Tuesday, Jun 19, 2018
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Conferees target cuts in Ohio budget

COLUMBUS - A committee drafting a compromise two-year state budget worked late last night to slice more deeply into state programs to make up for a $145 million hole.

“We're heaping budget cut on top of budget cut,” said Ohio Rep. Peter Lawson Jones (D., Shaker Heights), one of two Democrats on the six-member joint House-Senate conference committee charged with finding middle ground on versions of the $44.9 billion budget passed by both chambers.

The House and the Senate hope to send a final bill to Governor Taft's desk today that would raise spending over the next two years about 10 percent.

Republicans and legislative staff worked most of yesterday, repeatedly pushing back the start of the committee meeting more than 13 hours into the late evening. They were working on a plan that would slice another 1.5 percent or so off the top from many state agencies.

This follows last week's predictions from the Taft administration that Ohio would probably face $145 million more in Medicaid and other entitlement costs than was anticipated when the two houses approved their versions.

The General Assembly's plan to pump $1.4 billion more into K-12 education would be exempted from the cuts as would essential services like prisons. Higher education was again a target for cuts. “There were some selected cuts, and most of them came out of [the Ohio Board of] Regents, because that's the deep pockets after you take everything else off the table,” said state Sen. Doug White (R., Manchester), a conference committee member.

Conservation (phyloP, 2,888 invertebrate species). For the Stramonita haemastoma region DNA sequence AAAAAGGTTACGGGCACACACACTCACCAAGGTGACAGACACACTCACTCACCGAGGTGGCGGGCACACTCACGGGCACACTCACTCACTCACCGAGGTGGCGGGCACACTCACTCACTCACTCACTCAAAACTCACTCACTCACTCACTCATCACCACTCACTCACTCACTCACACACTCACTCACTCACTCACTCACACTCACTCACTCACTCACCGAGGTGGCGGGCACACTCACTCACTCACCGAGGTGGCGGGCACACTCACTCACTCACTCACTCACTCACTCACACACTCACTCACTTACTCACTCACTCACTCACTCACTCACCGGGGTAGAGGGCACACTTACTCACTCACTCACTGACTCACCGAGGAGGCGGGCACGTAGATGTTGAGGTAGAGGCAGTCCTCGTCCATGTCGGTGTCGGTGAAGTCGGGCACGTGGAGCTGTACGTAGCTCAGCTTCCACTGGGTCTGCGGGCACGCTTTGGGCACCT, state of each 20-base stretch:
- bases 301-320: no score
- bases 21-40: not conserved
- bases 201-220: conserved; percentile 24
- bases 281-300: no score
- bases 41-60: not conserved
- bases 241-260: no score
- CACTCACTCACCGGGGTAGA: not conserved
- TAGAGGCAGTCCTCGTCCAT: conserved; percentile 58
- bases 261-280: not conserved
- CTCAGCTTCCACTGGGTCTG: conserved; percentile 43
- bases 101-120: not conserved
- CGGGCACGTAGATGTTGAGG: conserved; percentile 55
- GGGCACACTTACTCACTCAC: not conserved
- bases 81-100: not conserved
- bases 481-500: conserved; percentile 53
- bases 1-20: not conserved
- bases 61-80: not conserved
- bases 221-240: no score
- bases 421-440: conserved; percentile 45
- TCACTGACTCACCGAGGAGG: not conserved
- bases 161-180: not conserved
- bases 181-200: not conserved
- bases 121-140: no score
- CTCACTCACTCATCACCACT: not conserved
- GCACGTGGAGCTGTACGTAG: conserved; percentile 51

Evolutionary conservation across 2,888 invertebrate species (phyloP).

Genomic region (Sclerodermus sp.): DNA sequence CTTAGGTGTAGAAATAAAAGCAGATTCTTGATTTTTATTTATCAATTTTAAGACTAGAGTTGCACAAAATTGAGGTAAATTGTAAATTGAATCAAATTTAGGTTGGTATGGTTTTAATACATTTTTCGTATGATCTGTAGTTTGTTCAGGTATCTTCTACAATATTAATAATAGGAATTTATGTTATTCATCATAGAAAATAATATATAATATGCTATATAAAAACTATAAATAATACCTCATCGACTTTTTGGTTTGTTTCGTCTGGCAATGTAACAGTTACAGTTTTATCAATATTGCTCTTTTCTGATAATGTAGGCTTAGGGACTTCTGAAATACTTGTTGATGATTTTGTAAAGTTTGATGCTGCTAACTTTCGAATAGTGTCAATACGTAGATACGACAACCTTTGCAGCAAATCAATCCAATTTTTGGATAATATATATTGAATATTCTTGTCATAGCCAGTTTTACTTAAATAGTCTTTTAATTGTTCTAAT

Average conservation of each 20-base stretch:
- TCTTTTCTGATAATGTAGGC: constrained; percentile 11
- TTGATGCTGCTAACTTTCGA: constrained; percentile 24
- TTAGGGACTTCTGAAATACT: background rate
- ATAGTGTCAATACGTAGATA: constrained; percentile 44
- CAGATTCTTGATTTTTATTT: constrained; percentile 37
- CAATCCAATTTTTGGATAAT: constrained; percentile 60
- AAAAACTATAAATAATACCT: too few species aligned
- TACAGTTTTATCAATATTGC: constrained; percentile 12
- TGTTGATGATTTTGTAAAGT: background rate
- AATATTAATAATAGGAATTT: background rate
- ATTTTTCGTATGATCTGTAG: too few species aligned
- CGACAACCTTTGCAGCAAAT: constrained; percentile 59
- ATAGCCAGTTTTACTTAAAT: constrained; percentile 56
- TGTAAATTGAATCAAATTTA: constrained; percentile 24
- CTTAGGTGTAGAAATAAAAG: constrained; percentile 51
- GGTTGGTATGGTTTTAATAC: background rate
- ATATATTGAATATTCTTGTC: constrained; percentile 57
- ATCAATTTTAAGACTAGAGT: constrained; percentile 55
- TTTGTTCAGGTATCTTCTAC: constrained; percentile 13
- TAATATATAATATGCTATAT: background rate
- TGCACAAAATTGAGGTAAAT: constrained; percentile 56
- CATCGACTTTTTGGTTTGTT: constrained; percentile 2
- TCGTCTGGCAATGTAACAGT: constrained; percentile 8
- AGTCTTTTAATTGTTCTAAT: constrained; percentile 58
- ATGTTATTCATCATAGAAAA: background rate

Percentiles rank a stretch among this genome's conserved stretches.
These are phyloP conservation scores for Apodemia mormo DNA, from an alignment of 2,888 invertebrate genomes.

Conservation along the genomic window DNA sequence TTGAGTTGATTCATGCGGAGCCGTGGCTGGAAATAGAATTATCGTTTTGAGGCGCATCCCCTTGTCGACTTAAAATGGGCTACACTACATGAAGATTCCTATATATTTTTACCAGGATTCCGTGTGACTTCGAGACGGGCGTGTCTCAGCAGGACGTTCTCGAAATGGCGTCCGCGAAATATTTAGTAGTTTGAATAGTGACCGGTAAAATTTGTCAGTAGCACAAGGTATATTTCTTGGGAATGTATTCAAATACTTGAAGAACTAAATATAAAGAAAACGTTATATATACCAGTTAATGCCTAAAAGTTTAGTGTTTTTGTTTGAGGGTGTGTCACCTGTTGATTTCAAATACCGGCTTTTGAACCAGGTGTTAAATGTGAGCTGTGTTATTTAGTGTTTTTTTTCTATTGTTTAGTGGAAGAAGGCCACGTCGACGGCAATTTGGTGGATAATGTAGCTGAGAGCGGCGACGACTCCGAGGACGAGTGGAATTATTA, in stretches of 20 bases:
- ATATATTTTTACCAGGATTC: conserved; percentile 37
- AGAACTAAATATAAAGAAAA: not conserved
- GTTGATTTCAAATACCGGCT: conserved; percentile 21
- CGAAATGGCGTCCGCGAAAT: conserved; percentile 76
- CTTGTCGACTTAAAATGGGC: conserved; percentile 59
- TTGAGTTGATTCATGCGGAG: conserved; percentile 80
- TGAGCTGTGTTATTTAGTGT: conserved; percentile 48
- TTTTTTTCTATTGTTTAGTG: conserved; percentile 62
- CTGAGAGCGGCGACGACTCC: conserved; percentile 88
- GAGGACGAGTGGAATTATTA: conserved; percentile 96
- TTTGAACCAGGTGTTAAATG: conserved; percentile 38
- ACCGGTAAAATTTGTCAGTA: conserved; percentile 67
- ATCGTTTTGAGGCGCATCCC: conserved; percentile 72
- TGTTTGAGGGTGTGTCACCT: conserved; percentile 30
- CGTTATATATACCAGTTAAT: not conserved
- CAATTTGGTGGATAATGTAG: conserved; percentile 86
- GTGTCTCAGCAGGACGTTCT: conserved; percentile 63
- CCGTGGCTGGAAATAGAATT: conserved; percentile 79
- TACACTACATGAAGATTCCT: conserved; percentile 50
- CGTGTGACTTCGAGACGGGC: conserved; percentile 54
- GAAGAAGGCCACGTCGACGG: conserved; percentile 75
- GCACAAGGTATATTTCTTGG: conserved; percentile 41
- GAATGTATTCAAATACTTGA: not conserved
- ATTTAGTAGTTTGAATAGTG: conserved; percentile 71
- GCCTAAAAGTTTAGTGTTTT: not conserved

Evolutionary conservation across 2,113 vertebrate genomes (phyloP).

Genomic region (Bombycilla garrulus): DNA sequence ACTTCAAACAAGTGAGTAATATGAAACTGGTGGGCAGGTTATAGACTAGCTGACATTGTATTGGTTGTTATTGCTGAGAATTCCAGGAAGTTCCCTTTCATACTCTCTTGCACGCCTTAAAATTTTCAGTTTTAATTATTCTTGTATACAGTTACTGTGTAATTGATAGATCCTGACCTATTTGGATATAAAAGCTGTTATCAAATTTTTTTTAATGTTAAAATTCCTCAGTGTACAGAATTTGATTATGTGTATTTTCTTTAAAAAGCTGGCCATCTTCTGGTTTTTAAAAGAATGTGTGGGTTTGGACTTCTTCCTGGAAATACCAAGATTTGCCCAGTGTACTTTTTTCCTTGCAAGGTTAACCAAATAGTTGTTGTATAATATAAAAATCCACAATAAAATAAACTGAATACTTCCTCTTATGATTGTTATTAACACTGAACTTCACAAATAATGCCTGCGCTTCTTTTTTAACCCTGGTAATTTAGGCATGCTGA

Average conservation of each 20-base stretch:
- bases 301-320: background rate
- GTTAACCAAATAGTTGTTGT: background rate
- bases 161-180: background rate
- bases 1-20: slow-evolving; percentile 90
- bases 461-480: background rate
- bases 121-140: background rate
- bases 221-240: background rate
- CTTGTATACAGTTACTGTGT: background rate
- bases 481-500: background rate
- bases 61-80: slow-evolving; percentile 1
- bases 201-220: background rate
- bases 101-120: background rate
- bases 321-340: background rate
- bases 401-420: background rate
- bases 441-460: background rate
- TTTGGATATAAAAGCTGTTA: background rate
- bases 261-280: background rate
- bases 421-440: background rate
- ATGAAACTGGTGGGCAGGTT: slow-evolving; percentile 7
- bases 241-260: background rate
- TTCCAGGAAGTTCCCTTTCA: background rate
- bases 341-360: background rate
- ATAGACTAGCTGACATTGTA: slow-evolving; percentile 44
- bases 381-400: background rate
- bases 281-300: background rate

Although the fiscal year ends June 30, the General Assembly is rushing to prepare for a June 15 date with the Ohio Supreme Court. It hopes to demonstrate it has made enough progress in addressing the court's 4-3 decision last year that the current system of funding education is unconstitutional.

House Speaker Larry Householder (R., Glenford) said the budget doesn't bank on gains from the just-approved federal tax refunds.

“We're not considering the extra dollars, but I think it will have an economic impact on the state of Ohio,” he said. “I don't know that you can put a dollar figure on what the impact is going to be. When the economy gets tight, sometimes people spend the money and sometimes they don't.”

He conceded that some taxpayers might need the additional money to pay more Ohio income taxes. Unlike the last five years, the proposed biennial budget does not leave room for excess revenue to go into the Income Tax Reduction Fund. Last year's surplus generated this year's temporary cut of 6.9 percent.

There are few areas of real dispute between the House and the Senate. Much of the tinkering yesterday was unrelated to the cuts dealt the state's plan to reduce nursing home costs and the distribution of special education funds.

The latest plan is expected to shift higher education spending back slightly in the direction of two-year community colleges and technical schools, but that was before the additional 1.5 percent skim off the top. The Senate had taken dollars dedicated primarily to controlling tuition at the two-year schools and put them into a much larger pot also benefiting four-year universities like Toledo, Bowling Green, and Ohio State.

But the newest scenario, which still leaves two-year schools below present levels, is not expected to be enough to prevent significant tuition increases at both sets of schools as a result of nearly stagnant state funding.

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